10. Matthew Spiegel, 1999. "Housing Return And Construction Cycles," Yale School of Management Working Papers ysm114, Yale School of Management, revised 01 Mar 2001.
  11. Igal Hendel & Alessandro Lizzeri, 2003. "The Role of Commitment in Dynamic Contracts: Evidence from Life Insurance," The Quarterly Journal of Economics, Oxford University Press, vol. 118(1), pages 299-328.
  12. Richard Stanton & Nancy Wallace, 1998. "Mortgage Choice: What's the Point?," Real Estate Economics, American Real Estate and Urban Economics Association, vol. 26(2), pages 173-205.
  13. Schwartz, Eduardo S & Torous, Walter N, 1989. " Prepayment and the Valuation of Mortgage-Backed Securities," Journal of Finance, American Finance Association, vol. 44(2), pages 375-92, June.
  14. Mitchell A. Petersen & Raghuram G. Rajan, 1995. "The Effect of Credit Market Competition on Lending Relationships," The Quarterly Journal of Economics, Oxford University Press, vol. 110(2), pages 407-443.
  15. Vikrant Vig & Amit Seru & Tomasz Piskorski, 2009. "Securitization and Distressed Loan Renegotiation: Evidence from the Subprime Mortgage Crisis," 2009 Meeting Papers 1169, Society for Economic Dynamics.
  16. Dunn, Kenneth B & Spatt, Chester S, 1985. " An Analysis of Mortgage Contracting: Prepayment Penalties and the Due-on-Sale Clause," Journal of Finance, American Finance Association, vol. 40(1), pages 293-308, March.
  17. Gustavo Manso & Bruno Strulovici & Alexei Tchistyi, 2010. "Performance-Sensitive Debt," Review of Financial Studies, Society for Financial Studies, vol. 23(5), pages 1819-1854.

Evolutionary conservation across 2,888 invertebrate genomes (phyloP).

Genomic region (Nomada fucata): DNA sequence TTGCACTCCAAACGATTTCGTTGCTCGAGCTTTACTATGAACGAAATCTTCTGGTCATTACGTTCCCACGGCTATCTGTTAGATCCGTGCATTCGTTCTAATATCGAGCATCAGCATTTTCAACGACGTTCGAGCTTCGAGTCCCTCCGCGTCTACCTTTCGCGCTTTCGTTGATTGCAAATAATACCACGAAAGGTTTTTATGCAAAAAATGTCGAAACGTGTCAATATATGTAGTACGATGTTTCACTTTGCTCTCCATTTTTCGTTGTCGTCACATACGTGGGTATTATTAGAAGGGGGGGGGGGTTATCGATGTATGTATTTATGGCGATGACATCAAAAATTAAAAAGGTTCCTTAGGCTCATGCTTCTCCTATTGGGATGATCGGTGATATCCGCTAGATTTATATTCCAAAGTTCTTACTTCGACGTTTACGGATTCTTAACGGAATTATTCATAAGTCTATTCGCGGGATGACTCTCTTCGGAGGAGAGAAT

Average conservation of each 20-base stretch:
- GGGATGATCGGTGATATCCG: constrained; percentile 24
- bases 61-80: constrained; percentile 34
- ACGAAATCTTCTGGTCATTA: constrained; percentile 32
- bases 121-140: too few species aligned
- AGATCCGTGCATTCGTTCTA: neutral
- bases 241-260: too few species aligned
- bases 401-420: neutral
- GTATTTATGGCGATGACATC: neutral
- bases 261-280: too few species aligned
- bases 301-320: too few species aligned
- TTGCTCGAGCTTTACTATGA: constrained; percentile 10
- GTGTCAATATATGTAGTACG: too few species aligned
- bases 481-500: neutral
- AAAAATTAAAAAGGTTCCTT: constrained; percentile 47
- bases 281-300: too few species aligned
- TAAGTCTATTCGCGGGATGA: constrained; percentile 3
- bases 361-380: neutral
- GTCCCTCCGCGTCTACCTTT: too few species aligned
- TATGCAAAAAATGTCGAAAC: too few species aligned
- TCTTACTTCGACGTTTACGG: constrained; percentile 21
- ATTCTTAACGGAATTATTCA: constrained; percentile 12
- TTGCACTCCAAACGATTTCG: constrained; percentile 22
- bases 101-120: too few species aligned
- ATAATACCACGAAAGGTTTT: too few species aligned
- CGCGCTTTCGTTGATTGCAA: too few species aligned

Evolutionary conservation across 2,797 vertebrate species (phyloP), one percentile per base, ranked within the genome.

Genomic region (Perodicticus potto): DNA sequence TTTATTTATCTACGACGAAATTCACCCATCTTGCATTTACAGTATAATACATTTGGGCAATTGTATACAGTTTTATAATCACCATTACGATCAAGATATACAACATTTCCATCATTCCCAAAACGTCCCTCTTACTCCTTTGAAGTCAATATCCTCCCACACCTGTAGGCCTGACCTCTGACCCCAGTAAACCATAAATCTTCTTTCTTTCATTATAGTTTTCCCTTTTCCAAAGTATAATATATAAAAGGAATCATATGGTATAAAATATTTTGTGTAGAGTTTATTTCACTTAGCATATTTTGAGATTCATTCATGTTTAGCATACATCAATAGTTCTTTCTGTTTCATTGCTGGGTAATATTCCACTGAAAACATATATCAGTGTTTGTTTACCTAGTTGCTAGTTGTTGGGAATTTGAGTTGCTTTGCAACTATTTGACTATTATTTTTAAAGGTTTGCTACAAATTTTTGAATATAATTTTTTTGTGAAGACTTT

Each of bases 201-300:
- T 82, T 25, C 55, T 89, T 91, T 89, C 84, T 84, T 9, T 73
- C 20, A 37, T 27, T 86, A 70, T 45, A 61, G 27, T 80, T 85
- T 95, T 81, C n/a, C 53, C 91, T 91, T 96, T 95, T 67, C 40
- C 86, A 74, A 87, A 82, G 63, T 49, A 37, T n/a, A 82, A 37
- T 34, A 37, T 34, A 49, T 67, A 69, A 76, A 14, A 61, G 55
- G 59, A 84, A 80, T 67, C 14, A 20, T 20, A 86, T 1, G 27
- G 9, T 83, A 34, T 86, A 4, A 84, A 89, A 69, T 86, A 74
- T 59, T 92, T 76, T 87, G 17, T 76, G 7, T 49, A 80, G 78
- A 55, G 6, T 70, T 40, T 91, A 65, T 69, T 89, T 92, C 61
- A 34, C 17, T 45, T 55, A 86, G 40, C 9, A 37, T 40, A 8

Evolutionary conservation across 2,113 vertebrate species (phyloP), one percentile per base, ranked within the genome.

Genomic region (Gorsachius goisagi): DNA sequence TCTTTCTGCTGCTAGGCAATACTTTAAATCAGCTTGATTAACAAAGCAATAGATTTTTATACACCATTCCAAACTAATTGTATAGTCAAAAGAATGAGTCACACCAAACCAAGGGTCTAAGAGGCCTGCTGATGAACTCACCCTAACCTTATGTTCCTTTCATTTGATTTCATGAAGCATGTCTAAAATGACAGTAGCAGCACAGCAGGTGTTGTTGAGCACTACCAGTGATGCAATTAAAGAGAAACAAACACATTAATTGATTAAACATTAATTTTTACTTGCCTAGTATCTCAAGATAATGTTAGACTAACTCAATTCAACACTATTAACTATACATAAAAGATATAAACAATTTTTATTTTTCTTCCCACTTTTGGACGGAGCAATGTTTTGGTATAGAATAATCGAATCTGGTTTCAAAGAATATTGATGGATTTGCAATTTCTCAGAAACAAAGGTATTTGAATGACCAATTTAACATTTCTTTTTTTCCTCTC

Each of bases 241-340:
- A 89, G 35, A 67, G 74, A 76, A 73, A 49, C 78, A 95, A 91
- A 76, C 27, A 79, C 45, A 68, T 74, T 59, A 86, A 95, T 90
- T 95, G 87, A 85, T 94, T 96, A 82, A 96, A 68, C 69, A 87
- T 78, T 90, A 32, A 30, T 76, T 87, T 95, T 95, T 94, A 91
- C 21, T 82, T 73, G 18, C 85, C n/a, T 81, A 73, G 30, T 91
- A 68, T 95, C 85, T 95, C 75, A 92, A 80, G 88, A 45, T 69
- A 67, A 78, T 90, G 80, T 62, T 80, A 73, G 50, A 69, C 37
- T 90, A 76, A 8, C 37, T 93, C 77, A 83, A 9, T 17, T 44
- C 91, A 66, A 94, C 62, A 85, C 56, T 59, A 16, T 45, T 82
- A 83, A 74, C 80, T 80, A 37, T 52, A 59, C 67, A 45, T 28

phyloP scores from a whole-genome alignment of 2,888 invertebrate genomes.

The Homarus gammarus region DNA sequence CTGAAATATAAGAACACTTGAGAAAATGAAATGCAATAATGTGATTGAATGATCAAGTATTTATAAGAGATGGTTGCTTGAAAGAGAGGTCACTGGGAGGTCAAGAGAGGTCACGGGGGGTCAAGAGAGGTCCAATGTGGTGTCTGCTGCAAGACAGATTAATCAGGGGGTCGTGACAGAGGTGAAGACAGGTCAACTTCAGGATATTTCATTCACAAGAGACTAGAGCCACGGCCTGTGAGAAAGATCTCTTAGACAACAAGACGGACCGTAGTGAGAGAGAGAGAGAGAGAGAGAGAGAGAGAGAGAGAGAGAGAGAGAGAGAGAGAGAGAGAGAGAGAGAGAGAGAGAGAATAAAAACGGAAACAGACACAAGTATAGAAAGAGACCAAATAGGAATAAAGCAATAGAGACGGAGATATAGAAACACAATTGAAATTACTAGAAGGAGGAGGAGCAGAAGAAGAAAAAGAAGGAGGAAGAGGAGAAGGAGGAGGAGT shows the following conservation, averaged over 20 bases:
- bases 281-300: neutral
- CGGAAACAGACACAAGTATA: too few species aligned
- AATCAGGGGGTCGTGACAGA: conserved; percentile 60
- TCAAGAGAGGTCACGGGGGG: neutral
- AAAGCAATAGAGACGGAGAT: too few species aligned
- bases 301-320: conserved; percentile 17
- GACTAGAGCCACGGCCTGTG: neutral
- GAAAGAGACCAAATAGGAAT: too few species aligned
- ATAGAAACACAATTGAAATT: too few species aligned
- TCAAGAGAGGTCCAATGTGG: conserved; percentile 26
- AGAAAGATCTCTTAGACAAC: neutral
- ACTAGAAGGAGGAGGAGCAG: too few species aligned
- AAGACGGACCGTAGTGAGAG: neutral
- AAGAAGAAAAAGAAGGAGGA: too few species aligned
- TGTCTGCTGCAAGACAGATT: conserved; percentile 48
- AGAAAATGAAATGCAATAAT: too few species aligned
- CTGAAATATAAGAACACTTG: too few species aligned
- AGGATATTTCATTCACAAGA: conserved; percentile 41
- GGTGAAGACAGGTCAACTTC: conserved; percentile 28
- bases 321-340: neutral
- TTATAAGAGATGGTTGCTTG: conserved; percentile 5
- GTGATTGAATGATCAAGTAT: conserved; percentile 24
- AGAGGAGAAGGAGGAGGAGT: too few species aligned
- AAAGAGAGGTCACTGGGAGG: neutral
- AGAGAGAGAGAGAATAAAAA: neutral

18. Kau, James B, et al, 1992. "A Generalized Valuation Model for Fixed-Rate Residential Mortgages," Journal of Money, Credit and Banking, Blackwell Publishing, vol. 24(3), pages 279-99, August.
  19. Christopher J. Mayer & Karen M. Pence & Shane M. Sherlund, 2008. "The rise in mortgage defaults," Finance and Economics Discussion Series 2008-59, Board of Governors of the Federal Reserve System (U.S.).
  20. Chari, V V & Jagannathan, Ravi, 1989. " Adverse Selection in a Model of Real Estate Lending," Journal of Finance, American Finance Association, vol. 44(2), pages 499-508, June.
  21. Atif Mian & Amir Sufi, 2009. "The Consequences of Mortgage Credit Expansion: Evidence from the U.S. Mortgage Default Crisis," The Quarterly Journal of Economics, Oxford University Press, vol. 124(4), pages 1449-1496.
  22. Cochrane, John H, 1995. "Time-Consistent Health Insurance," Journal of Political Economy, University of Chicago Press, vol. 103(3), pages 445-73, June.
  23. Findlay, M Chapman, III & Capozza, Dennis R, 1977. "The Variable-Rate Mortgage and Risk in the Mortgage Market: An Option Theory Perspective: A Note," Journal of Money, Credit and Banking, Blackwell Publishing, vol. 9(2), pages 356-64, May.
Full references (including those not matched with items on IDEAS)

This item is not listed on Wikipedia, on a reading list or among the top items on IDEAS.

When requesting a correction, please mention this item's handle: RePEc:nbr:nberwo:16586. See general information about how to correct material in RePEc.

For technical questions regarding this item, or to correct its authors, title, abstract, bibliographic or download information, contact: ()

If you have authored this item and are not yet registered with RePEc, we encourage you to do it here. This allows to link your profile to this item. It also allows you to accept potential citations to this item that we are uncertain about.

If references are entirely missing, you can add them using this form.

If the full references list an item that is present in RePEc, but the system did not link to it, you can help with this form.

If you know of missing items citing this one, you can help us creating those links by adding the relevant references in the same way as above, for each refering item. If you are a registered author of this item, you may also want to check the "citations" tab in your profile, as there may be some citations waiting for confirmation.

Please note that corrections may take a couple of weeks to filter through the various RePEc services.

This information is provided to you by IDEAS at the Research Division of the Federal Reserve Bank of St. Louis using RePEc data.